Thursday, April 5, 2012—Something to Crow About: Bawk & Roll
This is the fourth installment in a five-part series with author, Tammi Sauer, and illustrator, Dan Santat, in celebration of the release of BAWK & ROLL.
Today we’ll learn about the origins of BAWK & ROLL, the challenges and opportunities of a sequel, and what’s new with Marge, Lola, and Elvis Poultry.
Rob: When did you know there would be a sequel to Chicken Dance?
Tammi: I am not exactly sure when it was decided that a Chicken Dance sequel was a go. I do remember asking Dan if he'd be interested in a sequel. Once he said yes, I brought up the possibility with my editor. She was all for a sequel. From that point, I started brainstorming story possibilities. Before I wrote a single word, though, I knew one thing for sure. This book was going to be called Bawk & Roll.
Dan: Tammi had told me she was writing a sequel when we discovered how well the first Chicken Dance was selling upon release, so I knew it was only a matter of time before the publisher was going to give me a call.
Rob: Since you have experienced great success with Chicken Dance, what did you do to make sure the sequel would be just as special? Did you collaborate from the beginning? Did you brainstorm? Gives us the low down!
Tammi: Dan and I didn't collaborate on the manuscript. I knew I wanted this book to have the same energy and over the top kind of word play of Chicken Dance. I also knew I wanted to leave plenty of room for Dan's genius.
Dan: Tammi wrote the story. I was completely hands off because I was busy with other projects, but I trust her sense of humor and I’m really good at responding to her text with illustrations. It’s Tammi’s story, it’s really up to her to tell the story. I just try to make it pretty. I do actually feel that after the years that passed I had an opportunity to refine and improve my art style and I feel the art in Bawk & Roll is much more solid.
Rob: From each of your perspectives, what are the greatest challenges of a sequel? The greatest benefits/opportunities? How was the work on the sequel different than the work on the original book?
Tammi: The biggest challenge for me was coming up with a storyline that was different from Chicken Dance yet held true to the characters. The greatest benefit for me was having the opportunity to revisit the off-the-wall world of Marge and Lola. It may sound weird, but it felt a little like returning to the familiarity of old friends. Yes, I realize they are fictional chickens. But still. Don't judge me.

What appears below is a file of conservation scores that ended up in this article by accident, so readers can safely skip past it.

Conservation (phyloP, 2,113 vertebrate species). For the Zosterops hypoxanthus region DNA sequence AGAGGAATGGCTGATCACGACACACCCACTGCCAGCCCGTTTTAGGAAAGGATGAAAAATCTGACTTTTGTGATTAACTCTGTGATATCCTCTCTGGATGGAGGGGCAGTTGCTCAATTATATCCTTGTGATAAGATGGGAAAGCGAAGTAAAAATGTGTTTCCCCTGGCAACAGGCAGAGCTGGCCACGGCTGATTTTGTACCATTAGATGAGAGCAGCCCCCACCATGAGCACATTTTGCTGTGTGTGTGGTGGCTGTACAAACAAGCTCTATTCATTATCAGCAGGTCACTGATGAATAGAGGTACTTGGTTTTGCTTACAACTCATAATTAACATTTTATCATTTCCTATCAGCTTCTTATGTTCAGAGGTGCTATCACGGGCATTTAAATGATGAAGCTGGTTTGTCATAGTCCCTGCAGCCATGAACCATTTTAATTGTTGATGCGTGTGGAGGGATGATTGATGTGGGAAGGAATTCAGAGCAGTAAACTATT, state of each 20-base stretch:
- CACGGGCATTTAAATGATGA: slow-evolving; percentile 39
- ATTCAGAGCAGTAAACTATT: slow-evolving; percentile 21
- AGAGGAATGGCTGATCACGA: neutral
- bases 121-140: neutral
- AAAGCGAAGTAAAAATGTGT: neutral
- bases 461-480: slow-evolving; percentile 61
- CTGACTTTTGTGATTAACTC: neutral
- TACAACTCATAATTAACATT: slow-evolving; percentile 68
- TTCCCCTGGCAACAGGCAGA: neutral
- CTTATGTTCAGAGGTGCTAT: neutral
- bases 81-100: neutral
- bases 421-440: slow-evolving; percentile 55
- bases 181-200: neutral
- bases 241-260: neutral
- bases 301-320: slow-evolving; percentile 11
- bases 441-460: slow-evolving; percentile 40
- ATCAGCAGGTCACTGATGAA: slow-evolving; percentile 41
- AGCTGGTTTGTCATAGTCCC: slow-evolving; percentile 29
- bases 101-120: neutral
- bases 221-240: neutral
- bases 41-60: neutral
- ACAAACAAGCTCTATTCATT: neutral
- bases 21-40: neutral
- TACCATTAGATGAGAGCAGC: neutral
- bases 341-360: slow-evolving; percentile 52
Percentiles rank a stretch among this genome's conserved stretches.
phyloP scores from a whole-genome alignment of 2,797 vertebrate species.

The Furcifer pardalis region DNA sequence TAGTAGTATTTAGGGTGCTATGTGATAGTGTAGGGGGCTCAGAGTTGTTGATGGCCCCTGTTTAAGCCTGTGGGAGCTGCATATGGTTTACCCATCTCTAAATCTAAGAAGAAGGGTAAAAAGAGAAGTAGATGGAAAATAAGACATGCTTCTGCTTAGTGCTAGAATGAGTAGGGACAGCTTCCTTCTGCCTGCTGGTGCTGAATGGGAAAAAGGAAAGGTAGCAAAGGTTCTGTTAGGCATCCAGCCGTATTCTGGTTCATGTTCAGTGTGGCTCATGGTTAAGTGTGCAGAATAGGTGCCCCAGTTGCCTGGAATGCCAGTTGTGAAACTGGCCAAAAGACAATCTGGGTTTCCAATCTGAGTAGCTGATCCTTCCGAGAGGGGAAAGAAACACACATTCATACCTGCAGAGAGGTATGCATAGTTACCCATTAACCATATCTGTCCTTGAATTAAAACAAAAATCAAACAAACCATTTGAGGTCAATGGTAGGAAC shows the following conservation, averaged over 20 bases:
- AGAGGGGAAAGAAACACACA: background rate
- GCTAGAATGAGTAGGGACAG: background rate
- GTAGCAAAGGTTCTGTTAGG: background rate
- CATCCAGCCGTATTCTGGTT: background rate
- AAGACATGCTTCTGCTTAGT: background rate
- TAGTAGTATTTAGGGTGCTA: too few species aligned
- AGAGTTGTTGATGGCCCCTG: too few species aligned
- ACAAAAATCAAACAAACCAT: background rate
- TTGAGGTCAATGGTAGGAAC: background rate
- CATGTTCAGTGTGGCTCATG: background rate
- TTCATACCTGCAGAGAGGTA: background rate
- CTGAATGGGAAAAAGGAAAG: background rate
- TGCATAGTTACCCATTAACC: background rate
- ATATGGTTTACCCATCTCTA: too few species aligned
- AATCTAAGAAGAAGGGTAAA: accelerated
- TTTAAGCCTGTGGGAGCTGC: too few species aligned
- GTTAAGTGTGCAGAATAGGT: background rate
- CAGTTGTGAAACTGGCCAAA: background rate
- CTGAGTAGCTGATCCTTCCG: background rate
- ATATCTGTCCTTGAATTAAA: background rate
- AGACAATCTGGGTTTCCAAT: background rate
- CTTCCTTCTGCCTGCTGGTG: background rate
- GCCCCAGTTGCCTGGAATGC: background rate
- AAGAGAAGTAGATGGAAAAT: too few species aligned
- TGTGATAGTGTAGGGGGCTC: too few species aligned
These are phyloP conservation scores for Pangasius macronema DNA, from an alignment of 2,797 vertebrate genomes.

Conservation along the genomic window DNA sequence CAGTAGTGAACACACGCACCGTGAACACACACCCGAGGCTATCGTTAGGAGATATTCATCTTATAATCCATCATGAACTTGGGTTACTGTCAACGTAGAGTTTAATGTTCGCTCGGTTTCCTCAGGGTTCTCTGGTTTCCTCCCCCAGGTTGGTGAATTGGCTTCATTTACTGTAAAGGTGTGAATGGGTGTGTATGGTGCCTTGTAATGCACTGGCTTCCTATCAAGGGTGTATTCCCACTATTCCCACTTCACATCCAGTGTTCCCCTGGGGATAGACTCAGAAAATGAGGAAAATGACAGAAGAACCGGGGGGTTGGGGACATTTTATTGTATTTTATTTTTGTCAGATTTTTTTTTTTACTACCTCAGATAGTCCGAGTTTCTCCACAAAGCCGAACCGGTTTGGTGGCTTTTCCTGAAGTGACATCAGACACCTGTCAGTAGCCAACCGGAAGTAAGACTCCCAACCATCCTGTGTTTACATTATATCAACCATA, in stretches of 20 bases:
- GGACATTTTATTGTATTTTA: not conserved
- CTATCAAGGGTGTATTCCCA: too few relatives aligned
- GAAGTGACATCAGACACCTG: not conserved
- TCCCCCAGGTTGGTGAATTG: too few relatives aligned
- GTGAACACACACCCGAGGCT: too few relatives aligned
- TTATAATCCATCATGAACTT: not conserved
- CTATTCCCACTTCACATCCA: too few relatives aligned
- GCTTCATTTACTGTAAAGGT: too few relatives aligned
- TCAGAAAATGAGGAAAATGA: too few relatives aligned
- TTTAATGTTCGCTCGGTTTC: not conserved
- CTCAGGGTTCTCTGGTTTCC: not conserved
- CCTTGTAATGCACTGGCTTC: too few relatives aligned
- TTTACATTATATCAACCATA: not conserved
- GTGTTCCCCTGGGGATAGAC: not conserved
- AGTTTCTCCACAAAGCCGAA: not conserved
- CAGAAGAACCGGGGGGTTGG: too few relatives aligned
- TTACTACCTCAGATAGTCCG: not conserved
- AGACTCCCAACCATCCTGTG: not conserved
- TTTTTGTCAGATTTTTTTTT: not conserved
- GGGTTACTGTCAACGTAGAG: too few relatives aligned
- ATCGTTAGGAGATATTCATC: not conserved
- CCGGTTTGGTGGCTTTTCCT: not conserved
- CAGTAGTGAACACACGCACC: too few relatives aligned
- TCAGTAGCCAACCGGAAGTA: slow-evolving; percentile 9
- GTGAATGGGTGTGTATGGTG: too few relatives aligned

Dan: The biggest challenge is trying to make the public embrace this book with as much enthusiasm as the first. I’ve done many sequels in the past and I find that it’s difficult to convince people that what you’re creating is worthy of the first. At the same time it’s a benefit because you’ve already got a successful book out there so it’s not as hard to familiarize everyone with it. The work on the sequel, on my end at least, has been a little easier. The publisher became much more comfortable with my design abilities after the first book that they were very open to my approach to the second, while at the same time, I’ve developed much more as a competent designer and my work is much more solid.
Rob: What do you love about Bawk & Roll? Any secrets in the manuscript or illustrations that you can tell us? (Like the clever chicken shadow on the poster in Chicken Dance.) What makes you chuckle, smile, or laugh out aloud about the book?
Tammi: I loooove that Dan made Elvis Poultry a bit of a diva. The King of Bawk & Roll has a stylist, a masseuse, and a beverage-toting pig at his disposal.
Dan: The book covers for both Chicken Dance and Bawk & Roll are easily my favorite covers that I have done in my career so far. The author/illustrator photos are also my favorites. I remember Tammi making one comment about how I made Elvis Poultry a total prima donna. There is a scene in Bawk & Roll where he is sun tanning on the roof of the tour bus and a pig it holding an umbrella over his iced tea. I just imagined a rock star (especially one who would be a sequin jumpsuit wearing rooster) to have a very “cocky” attitude. I will also say after these last two books (especially Bawk & Roll) that I am completely sick and tired of drawing cows.
Rob: What are your plans for marketing Bawk & Roll? Any collaborative efforts? A trailer? Conference appearances? Song and dance videos?
Dan: I was hoping to make a quick spoof video with my chicken puppet to promote the book. I don’t want to spoil the spoof, but I think Ryan Gosseling fans would get a good kick out of it. We’ll see if I have time. I think I should.
Coming tomorrow: Shaking Their Tail Feathers: What’s Next for Tammi and Dan?